Pancreatic cancer, also called pancreatic carcinoma, is cancer of the pancreas. The pancreas is an organ located behind the stomach, which makes and releases enzymes that help the body absorb food, especially fats. The pancreas also makes the hormones insulin and glucagon, which help control your blood sugar levels.
Management of Pancreatic Cancer at MedStar Georgetown
Pancreatic cancer is a challenging disease, often advanced at the time of diagnosis, requiring strategic planning with sophisticated care. Our pancreatic cancer experts work as a multidisciplinary team to attack the cancer from all angles. Surgeons, medical oncologists, gastroenterologists, radiation oncologists, interventional radiologists, radiologists, nutritionists, social workers and a dedicated nurse navigator provide exceptional, personalized diagnosis and treatment for pancreatic cancer patients. Learn more about pancreatic cancer treatment at Georgetown in Washington, D.C.
Pancreatic Cancer Symptoms
A tumor may grow in the pancreas without any noticeable symptoms at first, which can mean that the cancer is at a more advanced stage when it is first found.
Early symptoms of pancreatic cancer include:
- Pain or discomfort in the upper part of your abdomen
- Loss of appetite
- Weight loss
- Jaundice (a yellowing of your skin and whites of your eyes)
- Dark urine and clay-colored stools
- Fatigue and weakness
- Nausea and vomiting
Pancreatic Cancer Diagnosis
Your doctor will perform a thorough physical examination and ask you about your medical history. Your doctor may order one or more of the following tests to confirm the diagnosis:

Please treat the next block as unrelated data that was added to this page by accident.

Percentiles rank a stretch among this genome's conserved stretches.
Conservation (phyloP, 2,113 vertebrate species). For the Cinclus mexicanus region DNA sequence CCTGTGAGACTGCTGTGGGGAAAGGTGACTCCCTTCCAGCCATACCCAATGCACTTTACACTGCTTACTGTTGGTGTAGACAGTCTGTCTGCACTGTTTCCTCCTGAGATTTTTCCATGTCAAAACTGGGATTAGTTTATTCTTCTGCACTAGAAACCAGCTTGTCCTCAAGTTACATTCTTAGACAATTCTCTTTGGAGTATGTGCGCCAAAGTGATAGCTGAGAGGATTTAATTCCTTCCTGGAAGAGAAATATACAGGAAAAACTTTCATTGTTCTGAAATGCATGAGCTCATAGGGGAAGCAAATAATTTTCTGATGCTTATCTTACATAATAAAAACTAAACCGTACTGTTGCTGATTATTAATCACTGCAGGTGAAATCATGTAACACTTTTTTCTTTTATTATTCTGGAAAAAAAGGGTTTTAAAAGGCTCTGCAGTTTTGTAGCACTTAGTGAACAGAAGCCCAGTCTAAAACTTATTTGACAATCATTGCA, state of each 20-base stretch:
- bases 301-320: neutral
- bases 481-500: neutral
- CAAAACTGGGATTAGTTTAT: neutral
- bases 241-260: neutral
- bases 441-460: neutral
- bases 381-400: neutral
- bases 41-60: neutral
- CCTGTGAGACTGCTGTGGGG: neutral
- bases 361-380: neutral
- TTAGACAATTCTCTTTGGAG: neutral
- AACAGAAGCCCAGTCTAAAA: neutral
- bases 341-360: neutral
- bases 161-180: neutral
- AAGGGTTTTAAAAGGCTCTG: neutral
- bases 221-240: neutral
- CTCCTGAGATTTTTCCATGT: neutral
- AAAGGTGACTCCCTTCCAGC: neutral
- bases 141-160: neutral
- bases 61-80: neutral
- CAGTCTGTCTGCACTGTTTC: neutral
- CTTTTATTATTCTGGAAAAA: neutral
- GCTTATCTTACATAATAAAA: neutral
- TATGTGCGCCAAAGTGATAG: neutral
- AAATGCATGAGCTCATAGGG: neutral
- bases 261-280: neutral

- Abdominal computed tomography (CT) scan, an imaging method, uses X-rays to create cross-sectional pictures of your abdominal area.
- Magnetic resonance imaging (MRI) scan of the abdomen, also an imaging method, uses powerful magnets and radio waves to create a detailed image of your abdominal area.
- Endoscopic retrograde cholangiopancreatography, or ERCP, uses an endoscope to show stones or tumors in your bile ducts.
- Endoscopic ultrasound, an imaging procedure, uses a small, flexible microscope to examine the inside of your body and guide the collection of tissue samples.
- Pancreatic biopsy, a procedure in which your doctor takes a sample of tissue or material through the duodenum (the first part of the small intestine), the bile ducts, pancreas or pancreatic duct. The doctor sends the sample(s) to be tested for cancer.
Your doctor may also order the following blood tests:
- Liver function tests evaluate how well your liver is working, because pancreatic cancer may affect your liver function.
- Serum bilirubin measures the amount of bilirubin in your blood. Bilirubin is a fluid produced by the liver.
- Tumor markers are specific proteins that are produced by some malignant tumors.
Whipple Procedure at MedStar Georgetown
The standard procedure for pancreatic cancer found in the head of pancreas that has not spread is called a pancreaticoduodenectomy or a Whipple procedure. Only highly skilled surgeons should perform this complex procedure. Studies have shown that the best results are achieved when the surgery is performed at hospitals with a high volume of these cases per year. At MedStar Georgetown, our skilled surgeons perform more than the national average number of Whipples every year (80–100). Learn more about the Whipple procedure. Many times, pancreatic cancer is advanced when it is first found; in most cases, this means that the tumors cannot be removed surgically.
Nonsurgical Treatment for Pancreatic Cancer
If the tumor has not spread out of the pancreas, but it cannot be removed surgically, it is called locally advanced. Your doctor may recommend:
- Radiation medicine, including conventional radiation medicine and/or CyberKnife®. Radiation medicine uses high-powered X-rays to destroy cancer cells.
- Chemotherapy, which uses powerful drugs to kill cancer cells.
These two treatments may be given together, at either the same time or one right after the other. If the tumor has metastasized (spread to other organs), chemotherapy is the primary treatment and radiation treatment may be used.
Sometimes, the tumor causes a blockage of the tubes that transport bile. In this case, the patient experiences biliary obstruction, which must be relieved. Your doctor may recommend one of two approaches:
- Placement of a biliary stent, a tiny metal tube, during the ERCP